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How to defend your retirement savings against a market correction

A well-designed retirement portfolio has multiple layers of defence against a stock market correction.

One is a cash holding to cover financial emergencies. Another is a mini-ladder of guaranteed investment certificates that mature in one and two years. Each GIC holds enough to cover one year's living expenses. If stocks tank, you have time to let things recover because your expenses are covered by safe investments.

These defensive strategies are an answer to a question from a reader who sees a hole in all the coverage of retirement investing. "There's plenty of info on personal finance investment strategies for retirement, but not much on smart strategies to shift to withdrawing the retirement funds to minimize impact of a market downturn," she said.

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The usual portfolio diversification principals apply to retirement portfolios – you'll need to mix stocks with bonds to reduce vulnerability to big market corrections. The old rule was to weight stocks using a percentage derived from subtracting your age from 100. With longer lifespans, it could make sense to subtract your age from 110, or even 120 if you are comfortable with stock market risk and expect a long life.

But many of the financial planners I've spoken to over the years believe that retirement portfolios require additional layers of defence. Some believe in keeping one or, better, two years' worth of expenses in GICs. That way, you never have to worry about selling hard-hit stocks or equity funds to cover living costs or to fund your mandatory annual withdrawal from a registered retirement income fund. Instead, you use the money from a maturing GIC.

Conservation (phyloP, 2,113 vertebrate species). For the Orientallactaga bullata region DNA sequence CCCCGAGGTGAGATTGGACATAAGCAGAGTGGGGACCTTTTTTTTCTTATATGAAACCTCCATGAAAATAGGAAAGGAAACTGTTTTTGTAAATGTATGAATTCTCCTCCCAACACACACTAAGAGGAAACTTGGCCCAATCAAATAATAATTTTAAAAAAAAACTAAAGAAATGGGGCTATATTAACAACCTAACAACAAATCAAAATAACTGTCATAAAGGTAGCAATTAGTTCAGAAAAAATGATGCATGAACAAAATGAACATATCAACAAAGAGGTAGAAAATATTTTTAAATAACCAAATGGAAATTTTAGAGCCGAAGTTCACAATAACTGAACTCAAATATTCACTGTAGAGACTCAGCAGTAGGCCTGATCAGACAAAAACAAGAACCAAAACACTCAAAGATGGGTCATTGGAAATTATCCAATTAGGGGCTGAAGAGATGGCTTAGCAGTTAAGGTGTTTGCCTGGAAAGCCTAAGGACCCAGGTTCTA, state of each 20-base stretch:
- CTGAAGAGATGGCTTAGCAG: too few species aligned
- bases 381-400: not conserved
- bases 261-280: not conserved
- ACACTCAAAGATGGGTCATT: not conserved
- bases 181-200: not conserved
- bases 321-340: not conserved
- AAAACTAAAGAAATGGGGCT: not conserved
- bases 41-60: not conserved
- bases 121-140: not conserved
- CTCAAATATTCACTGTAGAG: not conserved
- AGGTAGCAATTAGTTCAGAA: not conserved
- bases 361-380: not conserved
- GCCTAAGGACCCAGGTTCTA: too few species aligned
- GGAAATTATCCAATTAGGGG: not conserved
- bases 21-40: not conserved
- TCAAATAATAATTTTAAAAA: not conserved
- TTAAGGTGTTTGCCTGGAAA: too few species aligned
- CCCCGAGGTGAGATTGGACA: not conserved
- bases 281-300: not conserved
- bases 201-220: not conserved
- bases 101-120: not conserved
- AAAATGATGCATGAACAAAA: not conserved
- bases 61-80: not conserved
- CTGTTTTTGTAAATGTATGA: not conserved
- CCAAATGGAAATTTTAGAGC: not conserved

Every year, you'll cash in your maturing one-year GIC and buy a new two-year deposit. Yields aren't very good these days for short-term GICs, but you should be able to get at least 1.5 per cent from smaller banks, trusts and credit unions. That will keep you even with the recent inflation rate.

On top of your GICs, think about adding a layer of defence based on cash held in a high interest savings account. This is money you could withdraw quickly to cover an emergency expense – maybe related to a health emergency or house repair.

Stock market corrections are inevitable if you're going to be in the market. With a proper defensive plan, the impact on your retirement savings can be managed and minimized.

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About the Author
Personal Finance Columnist

Rob Carrick has been writing about personal finance, business and economics for close to 20 years. He joined The Globe and Mail in late 1996 as an investment reporter and has been personal finance columnist since November 1998. Rob's personal finance columns appear in The Globe on Tuesday and Thursday, and his Portfolio Strategy column for investors appears on Saturday. More

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